The issues were evident and pretty frustrating. Bullets weren’t ejecting properly, the slide felt like it was fighting me every step of the way, and worst of all, the pistol sometimes wouldn’t go into battery.
That’s right, it became inoperable when I needed it the most. Clearly, the recoil spring was the culprit behind all these headaches.
So here’s what I did. Initially, I swapped out the standard spring for a 1911 guide rod with a lighter spring. It made a difference, but let’s be honest, the problem wasn’t completely gone.
That’s when I decided to contact SIG directly. Their customer service was on point, and they already knew about this issue.
Following their intervention, all the recoil spring problems were sorted. If you’re stuck dealing with something similar, don’t hesitate to reach out to the manufacturer. Sometimes, that’s the best and safest course of action.
5. Problem with Case Extraction
It’s time for another issue that can throw a wrench into your shooting experience: case extraction. After firing several rounds, I noticed that the spent casings weren’t reliably ejecting.
This led to a couple of dreaded jams that no one wants to deal with, especially in high-pressure situations. Spent casings that fail to eject properly can pose both a safety risk and a serious drawback in your shooting effectiveness.
I realized that this needed immediate attention; it’s not a problem you can just shrug off.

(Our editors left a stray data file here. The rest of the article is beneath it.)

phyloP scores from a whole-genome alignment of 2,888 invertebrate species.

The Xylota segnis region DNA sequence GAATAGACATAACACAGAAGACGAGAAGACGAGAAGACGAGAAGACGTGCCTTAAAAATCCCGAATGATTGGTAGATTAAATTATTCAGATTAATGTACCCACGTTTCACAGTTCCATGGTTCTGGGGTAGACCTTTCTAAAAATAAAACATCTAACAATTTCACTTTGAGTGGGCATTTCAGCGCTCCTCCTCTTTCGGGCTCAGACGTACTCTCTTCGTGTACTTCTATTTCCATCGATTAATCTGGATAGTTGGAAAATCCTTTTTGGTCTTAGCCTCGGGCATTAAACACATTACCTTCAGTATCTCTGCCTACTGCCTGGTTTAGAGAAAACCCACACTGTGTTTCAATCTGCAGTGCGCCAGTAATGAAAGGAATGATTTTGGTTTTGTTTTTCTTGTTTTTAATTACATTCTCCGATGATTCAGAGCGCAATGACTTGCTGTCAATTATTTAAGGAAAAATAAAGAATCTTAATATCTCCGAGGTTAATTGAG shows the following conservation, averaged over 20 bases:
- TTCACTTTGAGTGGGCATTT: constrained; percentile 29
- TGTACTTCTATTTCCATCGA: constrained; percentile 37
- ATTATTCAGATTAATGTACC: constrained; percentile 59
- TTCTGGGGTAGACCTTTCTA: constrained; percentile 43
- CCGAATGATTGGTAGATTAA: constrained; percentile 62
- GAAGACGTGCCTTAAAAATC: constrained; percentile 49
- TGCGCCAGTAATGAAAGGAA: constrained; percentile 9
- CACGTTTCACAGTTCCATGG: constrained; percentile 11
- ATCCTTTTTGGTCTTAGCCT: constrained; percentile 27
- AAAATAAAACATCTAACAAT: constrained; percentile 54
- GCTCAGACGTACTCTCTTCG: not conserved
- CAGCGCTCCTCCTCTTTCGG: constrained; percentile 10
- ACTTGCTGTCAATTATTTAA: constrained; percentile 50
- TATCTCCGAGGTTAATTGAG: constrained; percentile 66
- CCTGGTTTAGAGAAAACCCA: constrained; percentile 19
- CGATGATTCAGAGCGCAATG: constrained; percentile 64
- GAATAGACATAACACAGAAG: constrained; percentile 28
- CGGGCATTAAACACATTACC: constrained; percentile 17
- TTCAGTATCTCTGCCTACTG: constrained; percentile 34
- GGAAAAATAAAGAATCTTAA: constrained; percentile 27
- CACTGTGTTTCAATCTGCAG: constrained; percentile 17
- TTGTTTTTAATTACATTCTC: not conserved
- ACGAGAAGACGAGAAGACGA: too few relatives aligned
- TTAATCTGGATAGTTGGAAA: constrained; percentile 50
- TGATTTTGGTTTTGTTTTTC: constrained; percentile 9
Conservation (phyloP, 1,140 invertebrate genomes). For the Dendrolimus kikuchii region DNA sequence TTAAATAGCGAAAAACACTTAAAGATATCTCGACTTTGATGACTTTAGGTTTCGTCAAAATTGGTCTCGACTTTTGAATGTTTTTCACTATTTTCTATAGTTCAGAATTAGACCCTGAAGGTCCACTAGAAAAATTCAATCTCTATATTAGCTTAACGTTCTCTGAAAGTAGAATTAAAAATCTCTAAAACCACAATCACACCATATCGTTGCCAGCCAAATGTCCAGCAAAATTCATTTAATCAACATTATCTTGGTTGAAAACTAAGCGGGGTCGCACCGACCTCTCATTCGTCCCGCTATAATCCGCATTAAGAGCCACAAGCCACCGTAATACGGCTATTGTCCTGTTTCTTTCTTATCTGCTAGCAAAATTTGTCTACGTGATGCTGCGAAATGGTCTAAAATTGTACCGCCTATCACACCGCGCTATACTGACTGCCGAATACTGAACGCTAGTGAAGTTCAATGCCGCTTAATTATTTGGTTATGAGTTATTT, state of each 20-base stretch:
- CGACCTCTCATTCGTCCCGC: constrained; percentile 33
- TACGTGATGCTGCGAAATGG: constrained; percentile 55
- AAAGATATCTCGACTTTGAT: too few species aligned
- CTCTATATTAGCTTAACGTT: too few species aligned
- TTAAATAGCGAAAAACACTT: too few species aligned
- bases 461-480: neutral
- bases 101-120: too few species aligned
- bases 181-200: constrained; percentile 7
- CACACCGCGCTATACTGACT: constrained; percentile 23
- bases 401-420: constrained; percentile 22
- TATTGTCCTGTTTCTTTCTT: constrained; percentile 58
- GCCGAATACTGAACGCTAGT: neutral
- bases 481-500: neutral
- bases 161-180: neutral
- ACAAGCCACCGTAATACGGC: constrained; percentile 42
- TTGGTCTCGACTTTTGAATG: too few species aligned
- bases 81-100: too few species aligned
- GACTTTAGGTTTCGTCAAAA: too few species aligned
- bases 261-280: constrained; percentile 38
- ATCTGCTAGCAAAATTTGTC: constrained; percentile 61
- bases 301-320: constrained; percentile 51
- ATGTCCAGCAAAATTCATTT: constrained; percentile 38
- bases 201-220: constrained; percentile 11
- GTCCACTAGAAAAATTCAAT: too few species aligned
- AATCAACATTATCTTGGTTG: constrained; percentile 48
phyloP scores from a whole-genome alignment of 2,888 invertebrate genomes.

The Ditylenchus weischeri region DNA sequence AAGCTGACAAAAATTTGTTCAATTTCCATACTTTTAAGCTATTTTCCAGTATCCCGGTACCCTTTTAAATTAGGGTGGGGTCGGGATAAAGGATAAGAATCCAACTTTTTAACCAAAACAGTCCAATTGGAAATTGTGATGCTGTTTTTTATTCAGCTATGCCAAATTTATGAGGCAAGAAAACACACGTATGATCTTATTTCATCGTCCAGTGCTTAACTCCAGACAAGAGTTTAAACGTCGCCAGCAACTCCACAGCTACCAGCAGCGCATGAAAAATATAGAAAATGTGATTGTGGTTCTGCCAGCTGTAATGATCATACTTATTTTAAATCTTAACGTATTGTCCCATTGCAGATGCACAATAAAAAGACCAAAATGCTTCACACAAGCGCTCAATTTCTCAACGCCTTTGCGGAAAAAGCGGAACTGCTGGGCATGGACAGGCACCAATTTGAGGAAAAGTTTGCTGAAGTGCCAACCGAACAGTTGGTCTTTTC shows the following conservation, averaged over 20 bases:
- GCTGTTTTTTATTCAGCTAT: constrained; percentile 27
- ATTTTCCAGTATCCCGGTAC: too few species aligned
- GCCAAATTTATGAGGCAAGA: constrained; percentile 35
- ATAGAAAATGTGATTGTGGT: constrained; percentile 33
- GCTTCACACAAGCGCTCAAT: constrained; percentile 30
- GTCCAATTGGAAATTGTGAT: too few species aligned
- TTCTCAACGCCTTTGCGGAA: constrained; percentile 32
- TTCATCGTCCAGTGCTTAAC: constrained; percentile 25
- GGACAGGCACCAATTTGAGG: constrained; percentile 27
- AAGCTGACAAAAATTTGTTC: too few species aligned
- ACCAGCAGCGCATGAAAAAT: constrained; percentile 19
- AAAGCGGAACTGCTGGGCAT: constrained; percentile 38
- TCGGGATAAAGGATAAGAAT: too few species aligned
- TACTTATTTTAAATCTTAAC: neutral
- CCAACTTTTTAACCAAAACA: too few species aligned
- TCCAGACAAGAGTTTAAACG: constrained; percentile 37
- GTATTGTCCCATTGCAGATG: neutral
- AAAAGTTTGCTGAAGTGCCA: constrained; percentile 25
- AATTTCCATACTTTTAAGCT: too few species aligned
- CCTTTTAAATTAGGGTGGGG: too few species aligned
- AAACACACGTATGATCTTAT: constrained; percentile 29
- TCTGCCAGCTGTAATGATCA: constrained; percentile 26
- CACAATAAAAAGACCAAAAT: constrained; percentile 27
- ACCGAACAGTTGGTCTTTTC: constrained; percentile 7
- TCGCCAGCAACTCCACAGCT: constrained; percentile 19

Here’s how I tackled it. My first instinct was to clean and lubricate the firearm thoroughly. I used a high-quality cleaner designed for firearms, focusing particularly on the ejector and the extractor.
That improved things a bit, but not completely. So, I decided to change the extractor spring and even the extractor itself. After these changes, the problem was resolved. If you’re not confident about doing this yourself, don’t sweat it.
Professional gunsmiths can handle this issue efficiently and make sure your firearm is in tip-top shape. Solving this problem made a significant difference in my shooting experience.
Alternatives to the SIG P320 X5 Legion
1. Glock 34
Known for its extended barrel, the Glock 34 is designed for competition shooting. It provides excellent accuracy and less recoil.
2. CZ Shadow 2
This is a shooter’s dream for action-packed sports like USPSA and IPSC. With a steel frame and high-capacity magazine, it’s built for accuracy and speed.
3. HK VP9
Designed with ergonomics in mind, the HK VP9 offers a customizable grip. It’s known for its reliability and excellent trigger system.
4. Walther Q5 Match
This one is a competition-ready pistol right out of the box. It combines exceptional trigger performance with customizable ergonomics.
5. Glock 19
Compact and versatile, the Glock 19 is suitable for both concealed carry and sporting applications. It’s reliable, durable, and works well for shooters of all experience levels.
So, what’s the final verdict on the SIG P320 X5 Legion? Look, no firearm is perfect, and this one certainly has its share of issues.
From outgassing and slide locking to grip concerns and recoil spring problems, I’ve been through it all with this gun.
But despite these drawbacks, the SIG P320 X5 Legion can be a reliable piece of equipment if you’re willing to put in the work to fix its issues.
Once the necessary tweaks and adjustments are made, this gun has the potential to be an excellent addition to any shooter’s arsenal.
What is the P320 X5 Legion for?
The SIG P320 X5 Legion is designed for serious shooters, featuring a tungsten-infused grip module that increases weight to 43.5oz and reduces muzzle flip by up to 50%.
Does a SIG P320 have a trigger reset?
Yes, the P320 has a trigger reset, but some users describe it as mushy both during the break and the reset.
How heavy is the SIG P320 X5 Legion?
The SIG P320 X5 Legion weighs 43.5 ounces.
Is the P320 X5 Legion optic ready?
Yes, the P320 X5 Legion comes ready to mount an optic.